I brought my cut wood for the project to my workshop (aka my friend Tim’s garage) to sand and stain each piece. I used 60, and then 150 grit sandpaper with Tim’s Dewalt orbital sander to sand down each board.


In Isabelle’s plan, she used Behr WaterProofing Semi-Transparent wood stain (primary used for decks). I picked up a sample of this stain in Coffee and Cordova Brown. I stained some sample wood with two coats and then waited to see how I liked it.

Although it looked pretty nice, I prefer the look of indoor wood stain (such as my go to favorite – Minwax). So I chose the Minwax Red Mahogany stain for the bench (and will later seal it with an outdoor, waterproofing coat of urethane).


This is the first time I’m working with this color, so I was thrilled to see how great it looked once I was done staining the wood. Excellent choice of color for the bench.


The step that took the longest was adding the spar urethane coats to seal and waterproof the wood. I used a another Minwax product, Helmsan Spar Uretheane Clear Satin to add the sealer coats.


It’s recommended that you add three coats of the urethane to your projects using a natural bristle brush. But being the rebel I am, I used what I had on hand – my crafting sponge brushes of course. Here goes!


I left the wood to dry in the workshop (and returned twice more to add additional coats). This step had to be carefully coordinated with Tim since the garage is my workshop by day and a pool hall/clubhouse by night.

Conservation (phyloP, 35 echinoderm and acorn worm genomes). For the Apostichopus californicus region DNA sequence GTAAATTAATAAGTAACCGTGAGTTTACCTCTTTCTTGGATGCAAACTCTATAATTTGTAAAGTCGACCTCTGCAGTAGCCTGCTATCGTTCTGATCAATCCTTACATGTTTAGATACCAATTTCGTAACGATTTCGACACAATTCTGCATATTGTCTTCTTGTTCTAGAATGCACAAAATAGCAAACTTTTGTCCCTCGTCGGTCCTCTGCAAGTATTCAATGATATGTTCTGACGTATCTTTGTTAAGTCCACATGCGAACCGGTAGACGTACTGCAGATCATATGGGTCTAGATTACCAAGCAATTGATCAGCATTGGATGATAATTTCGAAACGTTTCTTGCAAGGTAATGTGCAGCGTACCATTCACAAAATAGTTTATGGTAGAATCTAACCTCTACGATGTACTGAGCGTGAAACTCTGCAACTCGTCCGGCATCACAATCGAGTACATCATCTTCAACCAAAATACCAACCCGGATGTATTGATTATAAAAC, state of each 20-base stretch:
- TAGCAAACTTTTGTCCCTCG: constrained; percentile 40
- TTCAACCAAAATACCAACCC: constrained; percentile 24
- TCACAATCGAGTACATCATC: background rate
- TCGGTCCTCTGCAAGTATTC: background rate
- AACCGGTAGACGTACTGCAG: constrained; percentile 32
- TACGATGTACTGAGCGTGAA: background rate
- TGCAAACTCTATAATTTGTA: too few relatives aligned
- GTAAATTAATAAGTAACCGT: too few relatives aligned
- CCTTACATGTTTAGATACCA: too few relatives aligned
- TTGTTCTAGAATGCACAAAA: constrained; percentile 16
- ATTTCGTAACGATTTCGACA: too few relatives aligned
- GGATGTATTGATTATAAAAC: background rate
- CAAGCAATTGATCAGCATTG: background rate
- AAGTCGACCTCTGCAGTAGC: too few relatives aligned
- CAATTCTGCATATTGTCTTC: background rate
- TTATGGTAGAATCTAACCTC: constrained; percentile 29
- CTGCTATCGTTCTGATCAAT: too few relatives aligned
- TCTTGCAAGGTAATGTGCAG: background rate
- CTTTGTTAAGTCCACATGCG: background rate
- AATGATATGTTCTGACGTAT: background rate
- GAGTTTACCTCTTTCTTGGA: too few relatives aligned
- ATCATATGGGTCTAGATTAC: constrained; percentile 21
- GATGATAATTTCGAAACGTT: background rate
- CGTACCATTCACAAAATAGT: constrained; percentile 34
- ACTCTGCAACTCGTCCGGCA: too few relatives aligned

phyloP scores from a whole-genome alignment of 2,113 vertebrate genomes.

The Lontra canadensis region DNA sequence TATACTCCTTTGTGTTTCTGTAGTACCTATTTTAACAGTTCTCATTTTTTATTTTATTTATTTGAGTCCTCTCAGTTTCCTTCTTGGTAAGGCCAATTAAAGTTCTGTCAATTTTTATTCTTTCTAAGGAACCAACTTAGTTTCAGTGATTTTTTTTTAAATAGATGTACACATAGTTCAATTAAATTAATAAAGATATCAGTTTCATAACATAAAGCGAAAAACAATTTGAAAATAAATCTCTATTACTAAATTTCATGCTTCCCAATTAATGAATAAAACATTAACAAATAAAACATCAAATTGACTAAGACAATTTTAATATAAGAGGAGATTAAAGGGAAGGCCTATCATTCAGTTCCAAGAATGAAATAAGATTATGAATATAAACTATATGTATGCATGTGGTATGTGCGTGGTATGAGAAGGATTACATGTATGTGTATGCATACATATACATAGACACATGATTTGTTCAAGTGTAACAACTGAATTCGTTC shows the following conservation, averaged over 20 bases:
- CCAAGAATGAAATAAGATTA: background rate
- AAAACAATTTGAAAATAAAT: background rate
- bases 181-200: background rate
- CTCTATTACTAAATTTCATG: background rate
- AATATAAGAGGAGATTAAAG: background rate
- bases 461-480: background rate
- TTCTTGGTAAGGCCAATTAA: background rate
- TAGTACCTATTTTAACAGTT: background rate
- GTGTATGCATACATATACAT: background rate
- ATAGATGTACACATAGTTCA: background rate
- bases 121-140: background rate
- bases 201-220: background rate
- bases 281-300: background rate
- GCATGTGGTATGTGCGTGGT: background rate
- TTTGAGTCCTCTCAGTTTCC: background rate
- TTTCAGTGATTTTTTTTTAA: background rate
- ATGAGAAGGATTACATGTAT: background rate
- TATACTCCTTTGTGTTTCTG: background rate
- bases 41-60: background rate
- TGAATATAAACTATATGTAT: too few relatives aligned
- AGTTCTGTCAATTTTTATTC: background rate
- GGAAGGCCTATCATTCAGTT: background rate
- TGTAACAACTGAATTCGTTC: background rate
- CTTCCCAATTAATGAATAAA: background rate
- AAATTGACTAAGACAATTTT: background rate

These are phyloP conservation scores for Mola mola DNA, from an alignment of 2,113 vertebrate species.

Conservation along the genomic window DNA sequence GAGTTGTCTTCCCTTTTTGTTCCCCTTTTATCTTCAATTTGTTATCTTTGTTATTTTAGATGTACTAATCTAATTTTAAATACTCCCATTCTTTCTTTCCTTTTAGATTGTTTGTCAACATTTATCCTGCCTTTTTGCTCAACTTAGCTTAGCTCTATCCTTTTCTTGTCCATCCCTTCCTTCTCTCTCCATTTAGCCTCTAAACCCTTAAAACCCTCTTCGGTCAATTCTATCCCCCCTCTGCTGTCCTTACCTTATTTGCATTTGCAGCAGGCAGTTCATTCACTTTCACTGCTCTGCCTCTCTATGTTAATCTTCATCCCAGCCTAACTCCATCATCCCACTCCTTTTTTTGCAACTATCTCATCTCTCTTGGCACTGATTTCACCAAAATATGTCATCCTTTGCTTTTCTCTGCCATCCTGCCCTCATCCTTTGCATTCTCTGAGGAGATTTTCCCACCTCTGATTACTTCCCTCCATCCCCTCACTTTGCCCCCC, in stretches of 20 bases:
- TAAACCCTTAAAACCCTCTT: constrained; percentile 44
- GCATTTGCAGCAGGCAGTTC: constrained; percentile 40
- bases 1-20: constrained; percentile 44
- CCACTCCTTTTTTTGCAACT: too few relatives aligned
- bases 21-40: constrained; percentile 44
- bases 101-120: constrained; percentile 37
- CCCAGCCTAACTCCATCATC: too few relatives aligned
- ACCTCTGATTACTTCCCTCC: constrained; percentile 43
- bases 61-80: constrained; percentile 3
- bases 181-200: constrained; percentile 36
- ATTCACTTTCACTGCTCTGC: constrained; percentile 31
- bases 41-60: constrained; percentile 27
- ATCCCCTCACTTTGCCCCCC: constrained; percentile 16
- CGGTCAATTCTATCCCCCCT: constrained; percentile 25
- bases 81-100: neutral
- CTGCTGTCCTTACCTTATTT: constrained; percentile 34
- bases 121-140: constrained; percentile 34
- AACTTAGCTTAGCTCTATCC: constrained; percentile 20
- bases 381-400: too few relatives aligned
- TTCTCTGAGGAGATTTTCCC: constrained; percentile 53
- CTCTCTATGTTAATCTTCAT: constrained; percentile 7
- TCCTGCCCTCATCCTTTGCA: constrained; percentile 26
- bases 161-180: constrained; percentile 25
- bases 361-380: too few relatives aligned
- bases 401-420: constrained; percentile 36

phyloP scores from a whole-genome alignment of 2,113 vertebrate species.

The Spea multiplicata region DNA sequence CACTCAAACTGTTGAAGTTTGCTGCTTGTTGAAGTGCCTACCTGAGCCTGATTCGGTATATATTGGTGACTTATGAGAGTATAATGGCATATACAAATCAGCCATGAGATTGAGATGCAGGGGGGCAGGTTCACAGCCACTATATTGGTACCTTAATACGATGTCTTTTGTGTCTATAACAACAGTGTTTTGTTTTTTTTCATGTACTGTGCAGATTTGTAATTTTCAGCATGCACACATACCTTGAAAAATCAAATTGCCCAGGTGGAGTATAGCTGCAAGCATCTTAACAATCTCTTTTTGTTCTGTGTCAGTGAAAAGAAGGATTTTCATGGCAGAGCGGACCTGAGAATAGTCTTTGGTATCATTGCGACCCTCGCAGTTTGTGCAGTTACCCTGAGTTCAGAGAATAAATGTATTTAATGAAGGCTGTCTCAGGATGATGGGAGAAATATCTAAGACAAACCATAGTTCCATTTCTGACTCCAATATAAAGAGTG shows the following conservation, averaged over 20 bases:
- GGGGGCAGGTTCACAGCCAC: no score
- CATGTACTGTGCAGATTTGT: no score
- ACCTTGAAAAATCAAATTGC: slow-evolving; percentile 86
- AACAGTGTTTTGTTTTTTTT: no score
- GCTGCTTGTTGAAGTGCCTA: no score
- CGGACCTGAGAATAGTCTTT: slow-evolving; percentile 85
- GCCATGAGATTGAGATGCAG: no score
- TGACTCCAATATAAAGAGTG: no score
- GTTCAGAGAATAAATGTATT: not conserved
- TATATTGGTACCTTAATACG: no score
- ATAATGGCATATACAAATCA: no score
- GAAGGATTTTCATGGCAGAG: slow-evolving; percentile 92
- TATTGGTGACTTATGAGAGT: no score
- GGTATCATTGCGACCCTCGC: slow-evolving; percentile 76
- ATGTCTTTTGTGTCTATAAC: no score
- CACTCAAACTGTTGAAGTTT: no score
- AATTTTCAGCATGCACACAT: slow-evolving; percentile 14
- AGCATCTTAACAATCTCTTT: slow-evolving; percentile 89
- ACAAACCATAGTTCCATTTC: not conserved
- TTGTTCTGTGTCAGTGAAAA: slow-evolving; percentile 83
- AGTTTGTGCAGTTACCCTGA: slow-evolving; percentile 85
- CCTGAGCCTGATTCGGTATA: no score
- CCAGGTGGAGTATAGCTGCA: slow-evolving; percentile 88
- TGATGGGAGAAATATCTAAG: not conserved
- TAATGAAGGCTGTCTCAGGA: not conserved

Days later, back in the condo, I used two corner clamps to construct and hold together the bench frame.


The two 55″ and three 13.75″ boards are used to make the frame of the bench. I screwed together each piece using 2″ deck screws.


Using a round 1×4 wood piece, I spaced out the four 56″ 1x4s that covers the top of the frame. I screwed the boards into the frame using the deck screws at the ends and the center.


Now that the top of the bench is assembled…


…it’s time to flip it over and add the 17″ 2×4 legs. Using a clamp to hold each leg flush against each corner, I attached them to the frame using the deck screws.


Bench is assembled and ready to be placed on the balcony.


I placed the bench in the far corner of the balcony facing the condo (in the same position as Isabelle’s dining set plan). Because I did not get “condo board approval” for the privacy bench, I tied a seat cushion I got from Target to the railing instead to add a backrest for the bench.


And here it is with seat cushions and throw pillows I had on hand in the condo.



I plan to pick up one more seat cushion and add more pillows (after using some Thompsons Fabric Waterseal).

As a semi-final step, I used Velcro straps to tie the back legs of the bench to the railing (a Bruce provision). He plans to take it further by drilling holes through the legs (eek!) and threading zip ties through it for a more secure railing mount. I reluctantly gave him my blessing for this.

I’m still holding out hope for completing the project with the addition of privacy fences. I’m on the “fence” however about building the smaller bench to complete the corner seat design. I kind of like just having one bench out there. But I need to decide fast before Bruce zip ties the chairs. We may want to change the direction of the bench so we can better enjoy the view. V-